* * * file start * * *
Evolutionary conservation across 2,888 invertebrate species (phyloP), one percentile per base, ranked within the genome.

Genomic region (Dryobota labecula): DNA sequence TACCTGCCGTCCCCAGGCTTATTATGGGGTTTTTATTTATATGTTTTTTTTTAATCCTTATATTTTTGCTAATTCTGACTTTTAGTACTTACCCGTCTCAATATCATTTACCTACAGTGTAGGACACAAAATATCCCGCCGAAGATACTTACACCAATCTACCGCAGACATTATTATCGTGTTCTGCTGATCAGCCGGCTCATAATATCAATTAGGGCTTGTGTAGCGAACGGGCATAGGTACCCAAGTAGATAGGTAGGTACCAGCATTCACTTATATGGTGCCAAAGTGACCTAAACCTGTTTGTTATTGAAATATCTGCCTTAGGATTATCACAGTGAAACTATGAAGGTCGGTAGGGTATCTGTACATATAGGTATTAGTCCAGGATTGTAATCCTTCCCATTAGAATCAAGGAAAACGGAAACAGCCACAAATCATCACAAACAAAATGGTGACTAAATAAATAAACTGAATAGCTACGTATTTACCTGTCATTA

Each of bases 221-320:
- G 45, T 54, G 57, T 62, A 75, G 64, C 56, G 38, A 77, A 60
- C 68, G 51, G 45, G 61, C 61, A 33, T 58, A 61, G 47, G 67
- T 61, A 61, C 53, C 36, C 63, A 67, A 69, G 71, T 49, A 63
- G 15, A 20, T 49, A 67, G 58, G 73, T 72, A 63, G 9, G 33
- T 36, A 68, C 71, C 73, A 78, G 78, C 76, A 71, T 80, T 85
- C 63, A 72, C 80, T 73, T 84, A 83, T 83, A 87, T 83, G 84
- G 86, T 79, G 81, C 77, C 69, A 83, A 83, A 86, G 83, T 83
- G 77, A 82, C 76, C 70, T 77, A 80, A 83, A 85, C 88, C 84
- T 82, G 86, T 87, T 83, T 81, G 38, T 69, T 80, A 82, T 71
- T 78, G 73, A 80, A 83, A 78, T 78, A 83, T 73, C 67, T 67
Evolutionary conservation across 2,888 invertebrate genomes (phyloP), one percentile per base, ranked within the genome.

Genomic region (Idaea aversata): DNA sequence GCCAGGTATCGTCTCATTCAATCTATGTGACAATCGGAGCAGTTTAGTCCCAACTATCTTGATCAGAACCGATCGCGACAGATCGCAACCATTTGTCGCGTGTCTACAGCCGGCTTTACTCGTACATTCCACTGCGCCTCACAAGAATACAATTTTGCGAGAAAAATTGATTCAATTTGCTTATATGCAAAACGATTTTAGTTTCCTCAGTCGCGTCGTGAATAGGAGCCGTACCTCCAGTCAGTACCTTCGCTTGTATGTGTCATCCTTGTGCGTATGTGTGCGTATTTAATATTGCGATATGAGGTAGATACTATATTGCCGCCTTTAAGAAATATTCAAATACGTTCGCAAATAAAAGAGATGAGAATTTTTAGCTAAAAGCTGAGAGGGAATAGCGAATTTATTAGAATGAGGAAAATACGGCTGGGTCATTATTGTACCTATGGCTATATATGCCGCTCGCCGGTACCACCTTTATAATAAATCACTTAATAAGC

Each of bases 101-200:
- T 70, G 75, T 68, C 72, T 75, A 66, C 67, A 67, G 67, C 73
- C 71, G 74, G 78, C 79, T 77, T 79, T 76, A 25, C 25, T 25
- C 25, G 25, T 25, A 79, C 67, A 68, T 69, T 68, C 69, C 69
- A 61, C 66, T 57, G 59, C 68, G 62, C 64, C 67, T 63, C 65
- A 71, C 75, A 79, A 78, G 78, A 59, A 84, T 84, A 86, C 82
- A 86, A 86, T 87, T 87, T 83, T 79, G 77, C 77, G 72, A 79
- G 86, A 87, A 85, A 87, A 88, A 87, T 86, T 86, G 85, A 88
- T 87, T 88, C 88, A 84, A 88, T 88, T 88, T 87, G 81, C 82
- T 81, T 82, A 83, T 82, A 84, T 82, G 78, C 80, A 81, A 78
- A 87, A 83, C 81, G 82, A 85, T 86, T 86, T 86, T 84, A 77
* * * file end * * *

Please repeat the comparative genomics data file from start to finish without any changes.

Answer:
Evolutionary conservation across 2,888 invertebrate species (phyloP), one percentile per base, ranked within the genome.

Genomic region (Dryobota labecula): DNA sequence TACCTGCCGTCCCCAGGCTTATTATGGGGTTTTTATTTATATGTTTTTTTTTAATCCTTATATTTTTGCTAATTCTGACTTTTAGTACTTACCCGTCTCAATATCATTTACCTACAGTGTAGGACACAAAATATCCCGCCGAAGATACTTACACCAATCTACCGCAGACATTATTATCGTGTTCTGCTGATCAGCCGGCTCATAATATCAATTAGGGCTTGTGTAGCGAACGGGCATAGGTACCCAAGTAGATAGGTAGGTACCAGCATTCACTTATATGGTGCCAAAGTGACCTAAACCTGTTTGTTATTGAAATATCTGCCTTAGGATTATCACAGTGAAACTATGAAGGTCGGTAGGGTATCTGTACATATAGGTATTAGTCCAGGATTGTAATCCTTCCCATTAGAATCAAGGAAAACGGAAACAGCCACAAATCATCACAAACAAAATGGTGACTAAATAAATAAACTGAATAGCTACGTATTTACCTGTCATTA

Each of bases 221-320:
- G 45, T 54, G 57, T 62, A 75, G 64, C 56, G 38, A 77, A 60
- C 68, G 51, G 45, G 61, C 61, A 33, T 58, A 61, G 47, G 67
- T 61, A 61, C 53, C 36, C 63, A 67, A 69, G 71, T 49, A 63
- G 15, A 20, T 49, A 67, G 58, G 73, T 72, A 63, G 9, G 33
- T 36, A 68, C 71, C 73, A 78, G 78, C 76, A 71, T 80, T 85
- C 63, A 72, C 80, T 73, T 84, A 83, T 83, A 87, T 83, G 84
- G 86, T 79, G 81, C 77, C 69, A 83, A 83, A 86, G 83, T 83
- G 77, A 82, C 76, C 70, T 77, A 80, A 83, A 85, C 88, C 84
- T 82, G 86, T 87, T 83, T 81, G 38, T 69, T 80, A 82, T 71
- T 78, G 73, A 80, A 83, A 78, T 78, A 83, T 73, C 67, T 67
Evolutionary conservation across 2,888 invertebrate genomes (phyloP), one percentile per base, ranked within the genome.

Genomic region (Idaea aversata): DNA sequence GCCAGGTATCGTCTCATTCAATCTATGTGACAATCGGAGCAGTTTAGTCCCAACTATCTTGATCAGAACCGATCGCGACAGATCGCAACCATTTGTCGCGTGTCTACAGCCGGCTTTACTCGTACATTCCACTGCGCCTCACAAGAATACAATTTTGCGAGAAAAATTGATTCAATTTGCTTATATGCAAAACGATTTTAGTTTCCTCAGTCGCGTCGTGAATAGGAGCCGTACCTCCAGTCAGTACCTTCGCTTGTATGTGTCATCCTTGTGCGTATGTGTGCGTATTTAATATTGCGATATGAGGTAGATACTATATTGCCGCCTTTAAGAAATATTCAAATACGTTCGCAAATAAAAGAGATGAGAATTTTTAGCTAAAAGCTGAGAGGGAATAGCGAATTTATTAGAATGAGGAAAATACGGCTGGGTCATTATTGTACCTATGGCTATATATGCCGCTCGCCGGTACCACCTTTATAATAAATCACTTAATAAGC

Each of bases 101-200:
- T 70, G 75, T 68, C 72, T 75, A 66, C 67, A 67, G 67, C 73
- C 71, G 74, G 78, C 79, T 77, T 79, T 76, A 25, C 25, T 25
- C 25, G 25, T 25, A 79, C 67, A 68, T 69, T 68, C 69, C 69
- A 61, C 66, T 57, G 59, C 68, G 62, C 64, C 67, T 63, C 65
- A 71, C 75, A 79, A 78, G 78, A 59, A 84, T 84, A 86, C 82
- A 86, A 86, T 87, T 87, T 83, T 79, G 77, C 77, G 72, A 79
- G 86, A 87, A 85, A 87, A 88, A 87, T 86, T 86, G 85, A 88
- T 87, T 88, C 88, A 84, A 88, T 88, T 88, T 87, G 81, C 82
- T 81, T 82, A 83, T 82, A 84, T 82, G 78, C 80, A 81, A 78
- A 87, A 83, C 81, G 82, A 85, T 86, T 86, T 86, T 84, A 77